TWITTER VS. FACEBOOK
By Todd Horwitz
Twitter vs. Facebook
Twitter Inc. and Facebook Inc. are staking out starkly different positions about how to handle political ads, but it is unclear how either approach will prevent the spread of misinformation. Some social-media websites have banned ads related to candidates, political parties and legislation. But blocking issues-based advertising, such as ads from advocacy groups or trade organizations, can be hard to enforce, tech executives and media buyers say.
Twitter said Wednesday that it would stop accepting political and issue ads—categories that constitute a fraction of the company’s total ad revenue—world-wide starting Nov. 22, with exceptions such as those encouraging voter registration. Other platforms also allow ads relating to voter registration or mobilization, but tech companies must consider who is paying for those ads and what words they use in them.
Twitter considered stopping only candidate ads but decided that issue ads presented a way to circumvent the ban, Chief Executive Jack Dorsey tweeted. Twitter will release specifics on Nov. 15. “Twitter has come up with the maximum response,” said Alex Stamos, a Stanford University adjunct professor who previously served as Facebook’s security chief. “That will get them the short-term PR benefits but might be much more difficult to enforce.” For instance, Mr. Stamos cited the gray area around blocking issue-focused ads, such as Nike Inc. ’s ad featuring former NFL quarterback-turned-activist Colin Kaepernick.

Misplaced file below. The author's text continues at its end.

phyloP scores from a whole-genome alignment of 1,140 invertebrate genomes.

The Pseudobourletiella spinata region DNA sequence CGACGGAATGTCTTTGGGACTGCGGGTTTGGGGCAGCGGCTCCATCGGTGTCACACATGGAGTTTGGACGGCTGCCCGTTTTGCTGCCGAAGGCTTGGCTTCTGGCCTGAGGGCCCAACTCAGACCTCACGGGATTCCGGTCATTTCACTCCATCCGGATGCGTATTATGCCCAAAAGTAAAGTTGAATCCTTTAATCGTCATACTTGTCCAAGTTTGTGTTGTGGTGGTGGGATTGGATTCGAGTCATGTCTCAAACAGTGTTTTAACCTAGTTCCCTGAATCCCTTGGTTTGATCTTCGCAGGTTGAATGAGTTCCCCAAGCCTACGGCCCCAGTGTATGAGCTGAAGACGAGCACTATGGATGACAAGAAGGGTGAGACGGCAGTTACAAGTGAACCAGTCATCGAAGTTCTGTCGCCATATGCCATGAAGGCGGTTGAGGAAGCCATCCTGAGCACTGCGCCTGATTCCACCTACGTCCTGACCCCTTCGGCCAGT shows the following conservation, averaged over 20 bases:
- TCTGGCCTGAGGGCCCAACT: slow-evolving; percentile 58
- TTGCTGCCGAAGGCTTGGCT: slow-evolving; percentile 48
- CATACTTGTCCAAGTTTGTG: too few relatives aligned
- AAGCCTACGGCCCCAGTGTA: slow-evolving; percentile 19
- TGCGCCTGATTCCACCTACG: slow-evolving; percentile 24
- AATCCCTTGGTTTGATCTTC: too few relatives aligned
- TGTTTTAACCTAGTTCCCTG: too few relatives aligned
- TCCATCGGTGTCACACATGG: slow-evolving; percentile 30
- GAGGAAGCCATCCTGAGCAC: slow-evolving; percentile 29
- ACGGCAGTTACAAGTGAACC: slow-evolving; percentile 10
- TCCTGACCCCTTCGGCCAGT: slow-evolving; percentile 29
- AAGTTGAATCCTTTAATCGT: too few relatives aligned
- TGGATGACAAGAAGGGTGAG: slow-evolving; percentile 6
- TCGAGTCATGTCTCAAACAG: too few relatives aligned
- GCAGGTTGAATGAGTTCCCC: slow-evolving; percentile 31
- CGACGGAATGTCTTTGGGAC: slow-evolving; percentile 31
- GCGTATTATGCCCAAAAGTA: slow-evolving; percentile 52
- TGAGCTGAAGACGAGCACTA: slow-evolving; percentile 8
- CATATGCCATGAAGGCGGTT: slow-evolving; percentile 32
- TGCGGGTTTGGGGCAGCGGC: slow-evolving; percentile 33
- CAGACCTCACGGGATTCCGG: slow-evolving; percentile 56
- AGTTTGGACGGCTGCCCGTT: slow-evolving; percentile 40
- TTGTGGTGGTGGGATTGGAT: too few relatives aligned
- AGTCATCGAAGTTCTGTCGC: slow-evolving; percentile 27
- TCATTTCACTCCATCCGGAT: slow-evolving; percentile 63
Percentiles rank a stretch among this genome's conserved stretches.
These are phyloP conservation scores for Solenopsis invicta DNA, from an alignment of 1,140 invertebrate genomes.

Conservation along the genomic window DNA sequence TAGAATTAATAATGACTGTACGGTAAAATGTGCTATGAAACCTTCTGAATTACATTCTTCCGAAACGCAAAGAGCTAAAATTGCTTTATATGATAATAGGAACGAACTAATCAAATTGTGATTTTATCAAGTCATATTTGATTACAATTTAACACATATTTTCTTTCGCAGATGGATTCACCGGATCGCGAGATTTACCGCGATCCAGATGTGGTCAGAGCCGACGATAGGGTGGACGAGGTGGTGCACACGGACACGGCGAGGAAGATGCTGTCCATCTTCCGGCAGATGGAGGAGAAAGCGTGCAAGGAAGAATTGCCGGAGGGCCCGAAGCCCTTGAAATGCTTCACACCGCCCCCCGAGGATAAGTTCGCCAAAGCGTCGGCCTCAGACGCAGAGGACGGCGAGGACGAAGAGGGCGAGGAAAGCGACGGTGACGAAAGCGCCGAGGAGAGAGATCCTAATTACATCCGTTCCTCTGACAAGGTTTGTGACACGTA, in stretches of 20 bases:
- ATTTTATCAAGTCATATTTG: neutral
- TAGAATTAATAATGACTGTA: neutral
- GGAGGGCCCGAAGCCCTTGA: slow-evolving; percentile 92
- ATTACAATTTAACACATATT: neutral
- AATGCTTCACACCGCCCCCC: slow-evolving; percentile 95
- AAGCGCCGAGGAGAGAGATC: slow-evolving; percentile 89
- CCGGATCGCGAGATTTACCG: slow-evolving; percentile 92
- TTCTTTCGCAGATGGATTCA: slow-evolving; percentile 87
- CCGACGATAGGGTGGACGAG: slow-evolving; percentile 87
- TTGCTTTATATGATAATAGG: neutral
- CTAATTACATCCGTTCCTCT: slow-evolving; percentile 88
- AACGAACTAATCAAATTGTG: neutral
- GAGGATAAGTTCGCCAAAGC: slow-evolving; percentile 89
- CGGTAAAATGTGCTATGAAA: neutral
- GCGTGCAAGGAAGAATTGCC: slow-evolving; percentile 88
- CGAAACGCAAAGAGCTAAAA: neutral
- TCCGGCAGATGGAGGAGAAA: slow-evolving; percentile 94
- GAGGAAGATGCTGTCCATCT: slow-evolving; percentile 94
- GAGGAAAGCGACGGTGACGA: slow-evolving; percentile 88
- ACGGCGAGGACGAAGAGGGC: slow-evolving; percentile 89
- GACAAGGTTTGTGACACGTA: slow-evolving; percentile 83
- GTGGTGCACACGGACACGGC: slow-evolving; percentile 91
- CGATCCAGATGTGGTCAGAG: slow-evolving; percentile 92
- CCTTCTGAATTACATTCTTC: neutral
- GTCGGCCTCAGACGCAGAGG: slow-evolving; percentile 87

Facebook continues to allow all political ads to run and doesn’t fact-check statements from politicians, and on Wednesday CEO Mark Zuckerberg staunchly defended the company’s stance and ad-transparency initiatives. “Google, YouTube and most internet platforms run these same ads, most cable networks run these same ads, and of course national broadcasters are required by law to run them by FCC regulations,” Mr. Zuckerberg wrote in a Facebook post. “Would we really block ads for important political issues like climate change or women’s empowerment?”
Zuckerberg on Wednesday left open a tiny window that he may change his mind, saying he’ll keep thinking about whether or not to allow political ads. “Although I’ve considered whether we should not carry these ads in the past and I’ll continue to do so, on balance, so far, I’ve thought we should continue,” Zuckerberg said on the earnings call. As we’ve seen over and over with Facebook, Zuckerberg’s decision is final, until it isn’t. And it just might turn out that Dorsey will win the hottest debate in Silicon Valley right now.
Todd “Bubba” Horwitz